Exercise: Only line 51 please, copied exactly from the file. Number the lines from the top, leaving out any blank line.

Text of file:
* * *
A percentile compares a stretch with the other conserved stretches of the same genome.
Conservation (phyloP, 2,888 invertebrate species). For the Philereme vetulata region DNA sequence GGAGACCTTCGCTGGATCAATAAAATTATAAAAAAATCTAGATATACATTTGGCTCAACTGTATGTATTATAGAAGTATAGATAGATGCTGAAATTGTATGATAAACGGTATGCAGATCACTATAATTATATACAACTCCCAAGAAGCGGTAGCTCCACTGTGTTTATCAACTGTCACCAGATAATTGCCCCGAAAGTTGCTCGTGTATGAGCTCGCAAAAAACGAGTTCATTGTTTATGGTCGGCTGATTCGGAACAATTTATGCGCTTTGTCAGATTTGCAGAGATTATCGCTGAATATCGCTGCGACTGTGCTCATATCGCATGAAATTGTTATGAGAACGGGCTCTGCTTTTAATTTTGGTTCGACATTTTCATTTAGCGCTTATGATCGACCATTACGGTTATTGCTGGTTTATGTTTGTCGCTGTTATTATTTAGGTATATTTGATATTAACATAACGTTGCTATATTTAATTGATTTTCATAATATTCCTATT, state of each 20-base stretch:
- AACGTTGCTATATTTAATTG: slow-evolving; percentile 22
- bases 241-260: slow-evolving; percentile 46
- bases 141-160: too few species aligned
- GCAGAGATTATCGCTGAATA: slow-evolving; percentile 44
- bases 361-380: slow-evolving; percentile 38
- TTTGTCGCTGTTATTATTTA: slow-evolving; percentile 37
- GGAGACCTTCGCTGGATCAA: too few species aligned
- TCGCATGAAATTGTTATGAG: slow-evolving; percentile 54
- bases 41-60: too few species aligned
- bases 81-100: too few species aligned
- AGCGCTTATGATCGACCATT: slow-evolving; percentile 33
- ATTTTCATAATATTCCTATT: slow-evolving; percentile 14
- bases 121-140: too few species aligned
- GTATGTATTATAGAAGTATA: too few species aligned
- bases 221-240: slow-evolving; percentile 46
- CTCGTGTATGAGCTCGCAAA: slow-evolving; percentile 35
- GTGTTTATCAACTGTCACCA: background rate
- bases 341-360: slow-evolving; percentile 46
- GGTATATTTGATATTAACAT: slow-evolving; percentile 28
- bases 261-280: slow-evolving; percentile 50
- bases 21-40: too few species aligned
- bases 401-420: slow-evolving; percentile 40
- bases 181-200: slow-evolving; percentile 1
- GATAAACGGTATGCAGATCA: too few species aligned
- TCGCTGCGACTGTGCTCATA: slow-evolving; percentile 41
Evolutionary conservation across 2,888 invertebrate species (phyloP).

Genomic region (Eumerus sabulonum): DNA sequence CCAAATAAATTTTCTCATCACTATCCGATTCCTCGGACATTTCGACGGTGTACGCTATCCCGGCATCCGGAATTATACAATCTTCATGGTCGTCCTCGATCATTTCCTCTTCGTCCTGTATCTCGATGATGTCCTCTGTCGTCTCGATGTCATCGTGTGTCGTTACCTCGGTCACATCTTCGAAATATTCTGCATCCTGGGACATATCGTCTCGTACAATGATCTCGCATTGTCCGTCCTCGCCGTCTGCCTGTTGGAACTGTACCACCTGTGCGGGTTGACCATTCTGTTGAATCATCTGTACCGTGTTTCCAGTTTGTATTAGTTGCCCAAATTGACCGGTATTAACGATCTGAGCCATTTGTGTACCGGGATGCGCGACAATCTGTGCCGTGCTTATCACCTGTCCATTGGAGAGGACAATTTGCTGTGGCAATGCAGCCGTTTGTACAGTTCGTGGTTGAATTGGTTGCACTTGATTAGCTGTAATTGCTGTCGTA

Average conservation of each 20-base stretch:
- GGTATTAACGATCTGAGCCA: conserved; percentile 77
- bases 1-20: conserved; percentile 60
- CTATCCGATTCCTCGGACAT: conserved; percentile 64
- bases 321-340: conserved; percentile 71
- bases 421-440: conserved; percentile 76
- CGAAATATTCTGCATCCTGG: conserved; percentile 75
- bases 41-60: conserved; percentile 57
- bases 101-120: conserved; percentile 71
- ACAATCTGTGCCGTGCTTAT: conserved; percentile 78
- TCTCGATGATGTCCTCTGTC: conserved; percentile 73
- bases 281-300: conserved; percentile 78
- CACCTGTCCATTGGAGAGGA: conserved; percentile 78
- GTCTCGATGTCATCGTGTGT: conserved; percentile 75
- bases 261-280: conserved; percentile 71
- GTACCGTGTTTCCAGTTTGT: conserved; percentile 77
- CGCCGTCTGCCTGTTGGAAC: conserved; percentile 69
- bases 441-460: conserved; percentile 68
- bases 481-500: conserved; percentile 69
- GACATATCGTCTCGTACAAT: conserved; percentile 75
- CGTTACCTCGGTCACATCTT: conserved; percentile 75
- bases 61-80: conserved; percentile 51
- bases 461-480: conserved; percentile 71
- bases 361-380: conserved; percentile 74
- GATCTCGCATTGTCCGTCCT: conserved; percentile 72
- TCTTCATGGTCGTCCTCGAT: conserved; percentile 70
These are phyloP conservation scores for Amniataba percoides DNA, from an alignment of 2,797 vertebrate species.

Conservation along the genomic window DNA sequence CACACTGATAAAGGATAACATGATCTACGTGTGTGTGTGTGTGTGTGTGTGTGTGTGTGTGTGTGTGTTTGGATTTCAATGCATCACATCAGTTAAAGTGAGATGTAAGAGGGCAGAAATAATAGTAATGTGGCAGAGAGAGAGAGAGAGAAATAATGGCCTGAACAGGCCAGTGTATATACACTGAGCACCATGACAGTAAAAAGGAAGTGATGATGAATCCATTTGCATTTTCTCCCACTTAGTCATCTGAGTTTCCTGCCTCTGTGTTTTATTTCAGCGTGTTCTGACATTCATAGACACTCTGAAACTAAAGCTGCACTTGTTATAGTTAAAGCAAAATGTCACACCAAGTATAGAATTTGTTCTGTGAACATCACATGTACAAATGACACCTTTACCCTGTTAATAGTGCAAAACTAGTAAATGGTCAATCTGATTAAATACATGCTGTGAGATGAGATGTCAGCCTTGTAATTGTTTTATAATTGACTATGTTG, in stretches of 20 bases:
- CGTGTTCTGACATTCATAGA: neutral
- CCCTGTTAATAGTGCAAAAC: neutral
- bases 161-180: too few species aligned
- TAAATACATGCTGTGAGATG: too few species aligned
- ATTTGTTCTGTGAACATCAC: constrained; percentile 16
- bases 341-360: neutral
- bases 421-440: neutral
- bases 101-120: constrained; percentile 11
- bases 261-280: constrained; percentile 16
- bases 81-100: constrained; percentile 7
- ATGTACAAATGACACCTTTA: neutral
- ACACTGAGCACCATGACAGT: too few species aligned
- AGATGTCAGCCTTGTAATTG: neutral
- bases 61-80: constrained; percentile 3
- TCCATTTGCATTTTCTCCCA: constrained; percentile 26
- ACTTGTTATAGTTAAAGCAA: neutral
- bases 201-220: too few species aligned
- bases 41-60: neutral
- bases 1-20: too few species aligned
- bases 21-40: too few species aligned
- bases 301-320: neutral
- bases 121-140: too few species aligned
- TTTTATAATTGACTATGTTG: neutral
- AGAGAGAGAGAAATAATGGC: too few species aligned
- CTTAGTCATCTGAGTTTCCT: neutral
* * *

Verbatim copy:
- bases 61-80: conserved; percentile 51